International police dismantle crime ring that allegedly used GozNym malware to try to steal $100 million

The crackdown included an indictment of 10 alleged members of the crime ring, and prosecution of defendants in Georgia, Moldova, and Ukraine.

Law enforcement officials from the U.S. and some European allies say they have broken up a criminal network that used banking malware to try to steal an estimated $100 million from over 41,000 victims in multiple countries.

An indictment made public Thursday alleges that 10 members of a criminal organization used the GozNym malware, a banking trojan that infects internet browsers and was compiled from two other known pieces of malware, to steal victims’ login credentials, steal their money and then launder those funds through U.S. and foreign bank accounts.

The primary victims were U.S. businesses and their supporting financial institutions, including several victims in the Western District of Pennsylvania, U.S. officials said. Other organizations hit were a Pennsylvania asphalt and paving business, a Washington law firm, a casino in Gulport, Mississippi, and a California furniture business, according to the indictment. Cybersecurity researchers tracking GozNym in recent years have reported its targeting of credit unions, e-commerce, and other finance subsectors.

The ringleader, according to the indictment, was Alexander Konovolov, a 35-year-old Georgian who allegedly controlled the roughly 41,000 victim computers. Konovolov and his accomplice are being prosecuted in Georgia, law enforcement officials said.


How much money the gang successfully stole was not immediately clear.

The crackdown saw the U.S. partner with Bulgaria, Georgia, Germany, Moldova, and Ukraine, resulting in an indictment being returned by a federal grand jury in Pittsburgh, and prosecution of defendants in Georgia, Moldova, and Ukraine. Five of the accused live in Russia, which does not have an extradition agreement with the U.S.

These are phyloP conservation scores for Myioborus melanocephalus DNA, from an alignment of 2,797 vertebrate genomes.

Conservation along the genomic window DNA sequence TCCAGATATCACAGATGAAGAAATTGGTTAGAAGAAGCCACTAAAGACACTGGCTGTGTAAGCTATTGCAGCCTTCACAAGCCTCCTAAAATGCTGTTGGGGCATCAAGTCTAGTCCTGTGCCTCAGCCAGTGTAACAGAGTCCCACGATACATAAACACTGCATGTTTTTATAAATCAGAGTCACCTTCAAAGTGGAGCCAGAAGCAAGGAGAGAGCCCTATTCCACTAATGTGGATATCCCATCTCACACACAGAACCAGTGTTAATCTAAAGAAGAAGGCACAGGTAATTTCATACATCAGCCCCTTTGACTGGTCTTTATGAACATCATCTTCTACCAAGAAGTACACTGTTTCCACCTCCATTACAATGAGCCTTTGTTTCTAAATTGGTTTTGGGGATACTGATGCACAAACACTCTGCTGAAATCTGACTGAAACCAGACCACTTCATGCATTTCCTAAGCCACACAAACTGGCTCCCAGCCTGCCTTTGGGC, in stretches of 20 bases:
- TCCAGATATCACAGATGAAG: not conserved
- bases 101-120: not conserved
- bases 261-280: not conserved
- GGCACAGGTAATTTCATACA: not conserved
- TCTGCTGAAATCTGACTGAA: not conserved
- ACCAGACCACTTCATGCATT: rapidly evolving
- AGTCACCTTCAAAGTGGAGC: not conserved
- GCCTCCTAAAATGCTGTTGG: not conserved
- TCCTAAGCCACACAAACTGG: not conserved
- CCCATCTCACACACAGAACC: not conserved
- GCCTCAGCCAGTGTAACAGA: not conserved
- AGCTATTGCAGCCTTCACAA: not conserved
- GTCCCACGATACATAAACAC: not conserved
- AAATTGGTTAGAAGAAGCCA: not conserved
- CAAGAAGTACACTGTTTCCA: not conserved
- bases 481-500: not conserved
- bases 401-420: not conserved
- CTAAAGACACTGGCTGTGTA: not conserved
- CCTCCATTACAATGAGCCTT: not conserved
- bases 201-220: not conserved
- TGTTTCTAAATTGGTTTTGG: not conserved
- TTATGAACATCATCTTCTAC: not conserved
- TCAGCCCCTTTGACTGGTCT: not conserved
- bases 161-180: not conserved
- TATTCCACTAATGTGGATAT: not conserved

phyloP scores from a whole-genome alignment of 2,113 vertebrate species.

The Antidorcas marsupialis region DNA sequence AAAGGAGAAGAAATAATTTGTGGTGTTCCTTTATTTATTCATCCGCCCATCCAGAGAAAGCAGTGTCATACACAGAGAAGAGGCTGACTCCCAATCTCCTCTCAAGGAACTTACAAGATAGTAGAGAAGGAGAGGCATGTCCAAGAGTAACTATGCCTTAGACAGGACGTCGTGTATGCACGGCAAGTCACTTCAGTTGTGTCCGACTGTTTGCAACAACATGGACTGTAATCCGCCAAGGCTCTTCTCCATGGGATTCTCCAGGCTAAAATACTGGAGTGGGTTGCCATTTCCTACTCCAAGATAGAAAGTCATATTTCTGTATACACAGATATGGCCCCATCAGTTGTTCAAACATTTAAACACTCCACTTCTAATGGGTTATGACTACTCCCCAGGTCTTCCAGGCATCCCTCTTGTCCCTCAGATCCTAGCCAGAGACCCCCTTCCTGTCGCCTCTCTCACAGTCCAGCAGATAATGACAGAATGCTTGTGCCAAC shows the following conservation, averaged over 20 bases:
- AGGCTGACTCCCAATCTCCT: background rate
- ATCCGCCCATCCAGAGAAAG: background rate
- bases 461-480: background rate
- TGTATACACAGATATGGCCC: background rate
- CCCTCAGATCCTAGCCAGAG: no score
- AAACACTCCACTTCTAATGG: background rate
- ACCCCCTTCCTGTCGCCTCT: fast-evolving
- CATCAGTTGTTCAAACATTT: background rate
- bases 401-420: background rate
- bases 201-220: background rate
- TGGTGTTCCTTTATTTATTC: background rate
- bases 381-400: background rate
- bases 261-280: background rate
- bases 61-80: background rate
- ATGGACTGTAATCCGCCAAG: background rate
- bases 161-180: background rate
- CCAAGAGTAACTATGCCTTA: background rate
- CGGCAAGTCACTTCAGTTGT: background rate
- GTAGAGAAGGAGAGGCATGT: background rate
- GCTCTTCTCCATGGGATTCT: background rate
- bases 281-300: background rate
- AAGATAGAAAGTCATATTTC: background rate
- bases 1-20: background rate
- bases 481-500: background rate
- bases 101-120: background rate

“We found that GozNym was a highly structured, specialized organized crime network, and each defendant represented in the indictment had a specialized role to play and brought a unique skillset to the conspiracy,” Scott Brady, the U.S. attorney for the Western District of Pennsylvania, said at a press conference Thursday.

Thursday’s announcement comes after the 2016 indictment of another alleged member of the crime ring, a Bulgarian named Krasimir Nikolov. In the years since, law enforcement officials on both sides of the Atlantic say they have been building a cases against Nikolov’s former colleagues.

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Sean Lyngaas

Written by Sean Lyngaas

Sean Lyngaas is CyberScoop’s Senior Reporter covering the Department of Homeland Security and Congress. He was previously a freelance journalist in West Africa, where he covered everything from a presidential election in Ghana to military mutinies in Ivory Coast for The New York Times. Lyngaas’ reporting also has appeared in The Washington Post, The Economist and the BBC, among other outlets. His investigation of cybersecurity issues in the nuclear sector, backed by a grant from the Pulitzer Center on Crisis Reporting, won plaudits from industrial security experts. He was previously a reporter with Federal Computer Week and, before that, with Smart Grid Today. Sean earned a B.A. in public policy from Duke University and an M.A. in International Relations from The Fletcher School of Law and Diplomacy at Tufts University.

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